I’m no admirer of Eleanor Roosevelt. The Roosevelt’s and their fellow liberals allowed an infestation of communists and fellow-travelers in high government positions before and during WWII.
She did have two admirable traits worth emulating. One, she could arrive at a course of action and follow it until it succeeded or failed. Two, if it failed, she began again on another course. She once told Edna Ferber that she didn’t have more energy than others, but she didn’t use her available energy on regret. As an example, if she failed to make a good speech, she forgot it and determined to improve the next time. The willingness to decide and act energized her, though it sometimes led to failure. But failure never prevented trying again.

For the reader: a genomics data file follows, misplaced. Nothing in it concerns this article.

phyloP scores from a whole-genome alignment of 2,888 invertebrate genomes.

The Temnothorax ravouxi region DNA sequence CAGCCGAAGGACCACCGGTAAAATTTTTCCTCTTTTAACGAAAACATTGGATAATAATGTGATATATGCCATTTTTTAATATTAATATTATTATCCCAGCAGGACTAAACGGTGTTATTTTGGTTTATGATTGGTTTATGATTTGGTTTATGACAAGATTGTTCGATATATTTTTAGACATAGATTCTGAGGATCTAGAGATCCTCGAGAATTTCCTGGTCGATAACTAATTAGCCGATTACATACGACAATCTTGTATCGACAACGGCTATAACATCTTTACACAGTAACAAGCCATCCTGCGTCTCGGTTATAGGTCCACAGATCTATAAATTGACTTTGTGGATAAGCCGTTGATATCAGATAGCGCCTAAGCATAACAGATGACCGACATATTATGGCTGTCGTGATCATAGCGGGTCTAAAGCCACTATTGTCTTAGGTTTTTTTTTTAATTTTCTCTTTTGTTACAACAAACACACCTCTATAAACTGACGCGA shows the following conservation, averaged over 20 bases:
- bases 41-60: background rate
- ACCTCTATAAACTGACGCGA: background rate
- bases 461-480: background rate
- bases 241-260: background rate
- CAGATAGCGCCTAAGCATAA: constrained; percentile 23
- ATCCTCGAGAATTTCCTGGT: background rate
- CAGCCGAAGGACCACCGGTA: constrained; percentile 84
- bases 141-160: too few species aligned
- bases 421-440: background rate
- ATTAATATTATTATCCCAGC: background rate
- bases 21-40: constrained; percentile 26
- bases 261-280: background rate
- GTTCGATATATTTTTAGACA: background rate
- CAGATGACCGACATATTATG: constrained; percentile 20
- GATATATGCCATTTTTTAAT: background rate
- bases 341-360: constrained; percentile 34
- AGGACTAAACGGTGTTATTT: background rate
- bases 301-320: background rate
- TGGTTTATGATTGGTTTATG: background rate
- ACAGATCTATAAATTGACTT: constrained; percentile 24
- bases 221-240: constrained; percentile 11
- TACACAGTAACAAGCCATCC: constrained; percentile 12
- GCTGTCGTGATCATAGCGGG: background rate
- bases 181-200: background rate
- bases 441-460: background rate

Learning to do our best. Learning from our mistakes. Learning to begin again. Learning to forget our past. Do we understand that the ability to forget is also a blessing? That while a retentive memory treasures past joys, a gracious forgetfulness obliterates past blunders?
The apostle Paul stressed this point in Philippians 3:13-14, “Forgetting what is behind and straining toward what is ahead….” Could he ever have lived in peace with himself if he hadn’t learned to forget his brutal crimes against innocent Christians?
So with us. Today has had its share of errors. We’ve spoken the unspeakable thing or omitted the essential part. Well…don’t let the memory of it haunt us. Do better tomorrow what we’ve done poorly today. But resist surrendering to self-destructive regret.
Repent if that’s necessary. Willingly accept God’s indulgent forgiveness. And, “forgetting what is behind,” rest in Christ’s peace and live in the certainty of his victory.